• Your child is hardly going to take everything but the absolute necessities: Now, this doesn’t imply that your child should leave behind their favorite things, like a loved stuffed animal or special blanket, but ask yourself if they really need all their toys and other items that you’ve decluttered out of their room. It is likely they won’t need half of what was donated in the past month. Whatever does get packed for school will take up very little space and can be compactly stored away at home while your child is at school and the rest of his/her belongings will stay safely at home during this time.
  • Knowing how much of each thing they will need: If your child’s backpack and school supplies take up nearly half of their room, chances are they are bringing more stuff than necessary. Ask your child what they plan on using for the New Year and make a note of it all. If pens and pencils rarely go missing, then there’s no need to buy extras as spares. You can also ask their teacher if some items that you think might only be used once or twice a month would actually be needed throughout the year so that you’re not buying things that won’t ever get used.
  • Remember to stay positive: While keeping your child organized may feel like a never-ending job at first, just think about how much stress you can take off your shoulders when things are under control. The dividends of a clean workspace over time will pay for themselves many times over!

Common Mistakes you should Avoid while Organizing your Child for School

We also acknowledge that you are not always going to get it right the first time. That is still fine, and you really shouldn’t beat yourself for that. We have rounded up some of the most common mistakes parents make when organizing their children for school so that you can avoid them in the future!

Assumptions

The biggest mistake parents make when organizing their children for school is assuming these tasks are the child’s responsibility. Unfortunately, even if your son or daughter has never-ending energy and enthusiasm, he or she simply doesn’t have enough years of experience under his/her belt to keep everything in order.

Letting go

If you are the type of parent who likes to hold on tight to your child’s schoolwork, consider giving it a little breather every now and again. While many parents assume that any work left at home is vulnerable to theft or destruction by other people in their home, this simply isn’t true! By allowing your son or daughter to take some papers home with them during the week (and then back again for safekeeping over the weekend), they will feel more responsible about what they keep there.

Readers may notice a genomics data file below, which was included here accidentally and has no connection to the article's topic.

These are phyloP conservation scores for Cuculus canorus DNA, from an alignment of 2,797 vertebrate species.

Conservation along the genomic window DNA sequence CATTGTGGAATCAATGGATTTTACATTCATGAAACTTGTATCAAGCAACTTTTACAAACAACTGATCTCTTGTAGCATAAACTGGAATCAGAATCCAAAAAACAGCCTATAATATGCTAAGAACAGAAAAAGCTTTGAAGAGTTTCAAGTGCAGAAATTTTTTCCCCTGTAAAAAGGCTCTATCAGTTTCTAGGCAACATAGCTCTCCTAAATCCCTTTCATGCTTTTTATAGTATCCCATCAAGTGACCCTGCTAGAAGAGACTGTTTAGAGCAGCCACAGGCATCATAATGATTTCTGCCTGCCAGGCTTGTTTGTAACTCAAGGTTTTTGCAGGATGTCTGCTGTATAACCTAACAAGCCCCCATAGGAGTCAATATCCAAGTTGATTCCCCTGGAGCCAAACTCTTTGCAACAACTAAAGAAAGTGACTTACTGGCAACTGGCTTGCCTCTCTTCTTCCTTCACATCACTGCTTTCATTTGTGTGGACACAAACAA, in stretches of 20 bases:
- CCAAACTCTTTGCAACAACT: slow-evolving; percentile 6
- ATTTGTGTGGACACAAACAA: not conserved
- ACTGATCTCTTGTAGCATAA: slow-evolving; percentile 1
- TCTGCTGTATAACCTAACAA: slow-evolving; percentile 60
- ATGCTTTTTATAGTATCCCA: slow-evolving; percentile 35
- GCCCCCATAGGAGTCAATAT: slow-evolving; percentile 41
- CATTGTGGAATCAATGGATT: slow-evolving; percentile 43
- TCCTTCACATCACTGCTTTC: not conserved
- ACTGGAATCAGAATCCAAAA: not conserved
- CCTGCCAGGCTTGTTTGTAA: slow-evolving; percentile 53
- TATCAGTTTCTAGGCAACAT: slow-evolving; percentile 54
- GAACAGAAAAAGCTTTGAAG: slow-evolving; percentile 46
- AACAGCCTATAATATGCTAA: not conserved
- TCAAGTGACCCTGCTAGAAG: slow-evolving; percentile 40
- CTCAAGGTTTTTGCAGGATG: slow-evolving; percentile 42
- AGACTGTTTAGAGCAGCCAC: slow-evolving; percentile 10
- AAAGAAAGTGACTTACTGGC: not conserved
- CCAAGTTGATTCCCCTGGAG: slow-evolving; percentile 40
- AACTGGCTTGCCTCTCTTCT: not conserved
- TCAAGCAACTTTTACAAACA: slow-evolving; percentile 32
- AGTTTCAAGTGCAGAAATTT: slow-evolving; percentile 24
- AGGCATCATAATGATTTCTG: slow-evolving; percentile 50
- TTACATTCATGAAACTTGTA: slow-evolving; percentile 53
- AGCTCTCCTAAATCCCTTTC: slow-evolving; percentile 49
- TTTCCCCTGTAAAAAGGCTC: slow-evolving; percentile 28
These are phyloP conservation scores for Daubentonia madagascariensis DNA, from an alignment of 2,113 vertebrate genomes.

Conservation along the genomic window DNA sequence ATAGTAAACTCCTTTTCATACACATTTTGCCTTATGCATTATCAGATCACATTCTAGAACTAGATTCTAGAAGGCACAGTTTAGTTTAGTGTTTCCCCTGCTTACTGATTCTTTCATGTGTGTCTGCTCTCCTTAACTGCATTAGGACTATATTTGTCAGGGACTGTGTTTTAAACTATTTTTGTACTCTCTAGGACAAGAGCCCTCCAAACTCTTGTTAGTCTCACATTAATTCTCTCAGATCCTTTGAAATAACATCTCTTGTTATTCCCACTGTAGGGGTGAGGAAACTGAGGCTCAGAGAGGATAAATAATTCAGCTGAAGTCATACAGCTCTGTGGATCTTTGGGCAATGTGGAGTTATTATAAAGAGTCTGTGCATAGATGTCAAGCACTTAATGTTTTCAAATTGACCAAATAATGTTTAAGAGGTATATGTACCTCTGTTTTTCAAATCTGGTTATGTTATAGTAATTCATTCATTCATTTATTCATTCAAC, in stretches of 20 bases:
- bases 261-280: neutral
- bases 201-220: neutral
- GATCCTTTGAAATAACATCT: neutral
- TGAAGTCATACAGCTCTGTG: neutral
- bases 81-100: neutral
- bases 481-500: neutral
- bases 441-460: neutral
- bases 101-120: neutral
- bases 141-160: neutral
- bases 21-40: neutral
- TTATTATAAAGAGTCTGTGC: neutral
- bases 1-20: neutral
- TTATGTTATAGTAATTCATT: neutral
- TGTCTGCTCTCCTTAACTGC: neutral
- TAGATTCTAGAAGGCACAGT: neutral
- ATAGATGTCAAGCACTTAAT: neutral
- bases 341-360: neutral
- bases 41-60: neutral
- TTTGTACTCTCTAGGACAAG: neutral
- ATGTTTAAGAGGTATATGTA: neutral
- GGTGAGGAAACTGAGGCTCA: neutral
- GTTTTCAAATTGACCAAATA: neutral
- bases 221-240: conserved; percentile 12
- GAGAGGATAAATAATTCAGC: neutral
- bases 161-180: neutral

Procrastination

At the end of the day, most homework just needs time and attention in order to be completed correctly. Although you might want to push off working out math problems for tomorrow because family time is more enjoyable tonight, you will be doing both your child and yourself a disservice. Try to remember that a child being organized for school is about having time in the long run!

Too much structure

On the other hand, if you are one of those parents who feel that too much structure makes your child feel restricted or suffocated, consider trying just the opposite approach when it comes to organizing him or her for school. Rather than placing so many labels on what needs to be done at each hour of the day, allow your child to have some freedom within specific parameters. Remember that learning how to manage their own time over time will pay dividends in the future!

Perfectionism

When it comes to organizing your child for school, one of the biggest mistakes you can make is sticking on perfection. While having a clean workspace will likely encourage your child to take more pride in their responsibilities, constantly being nagged about details that are often outside their control will only lead to frustration!

In Closing

Teaching children responsibility at an early age instills them with confidence and makes it easier to manage their time later on in life. Having a place to put things away as well as knowing where those items are comes in handy for all types of jobs as they get older—from folding laundry as a teenager to putting groceries away as an adult! With these tips in mind, you will be well on your way to teaching your children organization skills that will help them succeed now and in the future!

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Emily Harrinson is one of the most influential editors at Essay on Time. She has been with the company for more than a decade while also providing consulting services for clients at college-paper.org review. Her hobbies include reading books, and listening to music. Emily also has an interest in sports and above all, she’s a very positive person that makes it very easy to connect with her at a personal level.